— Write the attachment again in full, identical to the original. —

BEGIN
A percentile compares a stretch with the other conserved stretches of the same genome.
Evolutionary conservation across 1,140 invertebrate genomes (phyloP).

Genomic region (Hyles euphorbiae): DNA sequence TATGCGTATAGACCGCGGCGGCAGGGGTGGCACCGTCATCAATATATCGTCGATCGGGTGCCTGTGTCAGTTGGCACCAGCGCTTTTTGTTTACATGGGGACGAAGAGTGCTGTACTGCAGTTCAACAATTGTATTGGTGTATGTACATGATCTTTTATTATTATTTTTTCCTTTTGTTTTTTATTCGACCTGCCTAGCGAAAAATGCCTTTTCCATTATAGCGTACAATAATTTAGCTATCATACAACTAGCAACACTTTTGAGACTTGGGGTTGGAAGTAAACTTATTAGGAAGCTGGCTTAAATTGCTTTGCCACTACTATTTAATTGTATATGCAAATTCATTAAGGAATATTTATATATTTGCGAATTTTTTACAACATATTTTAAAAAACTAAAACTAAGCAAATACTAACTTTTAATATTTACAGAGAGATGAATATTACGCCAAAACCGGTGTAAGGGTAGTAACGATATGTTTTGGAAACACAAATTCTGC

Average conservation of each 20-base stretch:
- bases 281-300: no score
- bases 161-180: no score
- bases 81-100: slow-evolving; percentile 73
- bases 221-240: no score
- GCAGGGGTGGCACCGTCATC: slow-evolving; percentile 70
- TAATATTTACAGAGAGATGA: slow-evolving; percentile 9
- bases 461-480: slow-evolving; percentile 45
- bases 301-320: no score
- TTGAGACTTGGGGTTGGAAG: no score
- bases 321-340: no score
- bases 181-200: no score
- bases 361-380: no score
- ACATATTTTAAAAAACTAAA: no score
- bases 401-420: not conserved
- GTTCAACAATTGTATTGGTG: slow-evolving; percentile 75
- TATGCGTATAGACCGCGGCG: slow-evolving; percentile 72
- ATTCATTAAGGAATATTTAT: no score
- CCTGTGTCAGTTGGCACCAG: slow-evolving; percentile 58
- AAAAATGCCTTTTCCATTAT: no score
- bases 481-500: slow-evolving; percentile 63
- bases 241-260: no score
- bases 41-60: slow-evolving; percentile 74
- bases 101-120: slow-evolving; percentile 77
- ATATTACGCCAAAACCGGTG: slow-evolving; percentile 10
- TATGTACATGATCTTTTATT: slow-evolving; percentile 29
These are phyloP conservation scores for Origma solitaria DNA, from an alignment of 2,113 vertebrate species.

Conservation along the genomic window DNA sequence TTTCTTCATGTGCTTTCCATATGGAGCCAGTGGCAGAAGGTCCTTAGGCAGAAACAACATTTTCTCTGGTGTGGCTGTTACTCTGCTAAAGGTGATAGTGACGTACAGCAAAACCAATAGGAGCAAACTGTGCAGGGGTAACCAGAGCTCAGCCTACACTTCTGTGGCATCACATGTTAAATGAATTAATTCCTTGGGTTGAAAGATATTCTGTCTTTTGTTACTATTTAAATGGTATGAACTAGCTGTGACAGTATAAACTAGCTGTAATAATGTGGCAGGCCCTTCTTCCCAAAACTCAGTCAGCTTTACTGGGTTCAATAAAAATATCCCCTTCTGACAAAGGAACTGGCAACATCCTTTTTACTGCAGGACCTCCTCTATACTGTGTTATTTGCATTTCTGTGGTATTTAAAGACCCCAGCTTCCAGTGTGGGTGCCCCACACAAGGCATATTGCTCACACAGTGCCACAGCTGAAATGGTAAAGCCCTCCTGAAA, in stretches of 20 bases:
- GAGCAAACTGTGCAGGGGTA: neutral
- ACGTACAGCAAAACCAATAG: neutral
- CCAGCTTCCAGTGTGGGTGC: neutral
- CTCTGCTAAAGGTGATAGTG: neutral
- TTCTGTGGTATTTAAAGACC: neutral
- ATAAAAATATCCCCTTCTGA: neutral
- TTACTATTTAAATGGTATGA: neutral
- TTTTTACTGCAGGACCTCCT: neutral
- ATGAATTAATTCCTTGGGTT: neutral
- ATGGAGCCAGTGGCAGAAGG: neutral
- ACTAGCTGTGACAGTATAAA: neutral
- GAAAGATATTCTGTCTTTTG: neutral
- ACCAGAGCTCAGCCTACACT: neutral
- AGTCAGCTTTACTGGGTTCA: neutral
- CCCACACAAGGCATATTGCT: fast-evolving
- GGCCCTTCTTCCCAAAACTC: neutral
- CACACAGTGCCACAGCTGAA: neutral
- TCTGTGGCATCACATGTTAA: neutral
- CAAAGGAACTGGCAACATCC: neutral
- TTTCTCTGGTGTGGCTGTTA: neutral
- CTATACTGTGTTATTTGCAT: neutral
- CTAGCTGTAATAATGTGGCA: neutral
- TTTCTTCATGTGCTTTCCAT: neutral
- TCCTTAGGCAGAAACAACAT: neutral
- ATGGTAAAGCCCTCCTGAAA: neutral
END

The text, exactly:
A percentile compares a stretch with the other conserved stretches of the same genome.
Evolutionary conservation across 1,140 invertebrate genomes (phyloP).

Genomic region (Hyles euphorbiae): DNA sequence TATGCGTATAGACCGCGGCGGCAGGGGTGGCACCGTCATCAATATATCGTCGATCGGGTGCCTGTGTCAGTTGGCACCAGCGCTTTTTGTTTACATGGGGACGAAGAGTGCTGTACTGCAGTTCAACAATTGTATTGGTGTATGTACATGATCTTTTATTATTATTTTTTCCTTTTGTTTTTTATTCGACCTGCCTAGCGAAAAATGCCTTTTCCATTATAGCGTACAATAATTTAGCTATCATACAACTAGCAACACTTTTGAGACTTGGGGTTGGAAGTAAACTTATTAGGAAGCTGGCTTAAATTGCTTTGCCACTACTATTTAATTGTATATGCAAATTCATTAAGGAATATTTATATATTTGCGAATTTTTTACAACATATTTTAAAAAACTAAAACTAAGCAAATACTAACTTTTAATATTTACAGAGAGATGAATATTACGCCAAAACCGGTGTAAGGGTAGTAACGATATGTTTTGGAAACACAAATTCTGC

Average conservation of each 20-base stretch:
- bases 281-300: no score
- bases 161-180: no score
- bases 81-100: slow-evolving; percentile 73
- bases 221-240: no score
- GCAGGGGTGGCACCGTCATC: slow-evolving; percentile 70
- TAATATTTACAGAGAGATGA: slow-evolving; percentile 9
- bases 461-480: slow-evolving; percentile 45
- bases 301-320: no score
- TTGAGACTTGGGGTTGGAAG: no score
- bases 321-340: no score
- bases 181-200: no score
- bases 361-380: no score
- ACATATTTTAAAAAACTAAA: no score
- bases 401-420: not conserved
- GTTCAACAATTGTATTGGTG: slow-evolving; percentile 75
- TATGCGTATAGACCGCGGCG: slow-evolving; percentile 72
- ATTCATTAAGGAATATTTAT: no score
- CCTGTGTCAGTTGGCACCAG: slow-evolving; percentile 58
- AAAAATGCCTTTTCCATTAT: no score
- bases 481-500: slow-evolving; percentile 63
- bases 241-260: no score
- bases 41-60: slow-evolving; percentile 74
- bases 101-120: slow-evolving; percentile 77
- ATATTACGCCAAAACCGGTG: slow-evolving; percentile 10
- TATGTACATGATCTTTTATT: slow-evolving; percentile 29
These are phyloP conservation scores for Origma solitaria DNA, from an alignment of 2,113 vertebrate species.

Conservation along the genomic window DNA sequence TTTCTTCATGTGCTTTCCATATGGAGCCAGTGGCAGAAGGTCCTTAGGCAGAAACAACATTTTCTCTGGTGTGGCTGTTACTCTGCTAAAGGTGATAGTGACGTACAGCAAAACCAATAGGAGCAAACTGTGCAGGGGTAACCAGAGCTCAGCCTACACTTCTGTGGCATCACATGTTAAATGAATTAATTCCTTGGGTTGAAAGATATTCTGTCTTTTGTTACTATTTAAATGGTATGAACTAGCTGTGACAGTATAAACTAGCTGTAATAATGTGGCAGGCCCTTCTTCCCAAAACTCAGTCAGCTTTACTGGGTTCAATAAAAATATCCCCTTCTGACAAAGGAACTGGCAACATCCTTTTTACTGCAGGACCTCCTCTATACTGTGTTATTTGCATTTCTGTGGTATTTAAAGACCCCAGCTTCCAGTGTGGGTGCCCCACACAAGGCATATTGCTCACACAGTGCCACAGCTGAAATGGTAAAGCCCTCCTGAAA, in stretches of 20 bases:
- GAGCAAACTGTGCAGGGGTA: neutral
- ACGTACAGCAAAACCAATAG: neutral
- CCAGCTTCCAGTGTGGGTGC: neutral
- CTCTGCTAAAGGTGATAGTG: neutral
- TTCTGTGGTATTTAAAGACC: neutral
- ATAAAAATATCCCCTTCTGA: neutral
- TTACTATTTAAATGGTATGA: neutral
- TTTTTACTGCAGGACCTCCT: neutral
- ATGAATTAATTCCTTGGGTT: neutral
- ATGGAGCCAGTGGCAGAAGG: neutral
- ACTAGCTGTGACAGTATAAA: neutral
- GAAAGATATTCTGTCTTTTG: neutral
- ACCAGAGCTCAGCCTACACT: neutral
- AGTCAGCTTTACTGGGTTCA: neutral
- CCCACACAAGGCATATTGCT: fast-evolving
- GGCCCTTCTTCCCAAAACTC: neutral
- CACACAGTGCCACAGCTGAA: neutral
- TCTGTGGCATCACATGTTAA: neutral
- CAAAGGAACTGGCAACATCC: neutral
- TTTCTCTGGTGTGGCTGTTA: neutral
- CTATACTGTGTTATTTGCAT: neutral
- CTAGCTGTAATAATGTGGCA: neutral
- TTTCTTCATGTGCTTTCCAT: neutral
- TCCTTAGGCAGAAACAACAT: neutral
- ATGGTAAAGCCCTCCTGAAA: neutral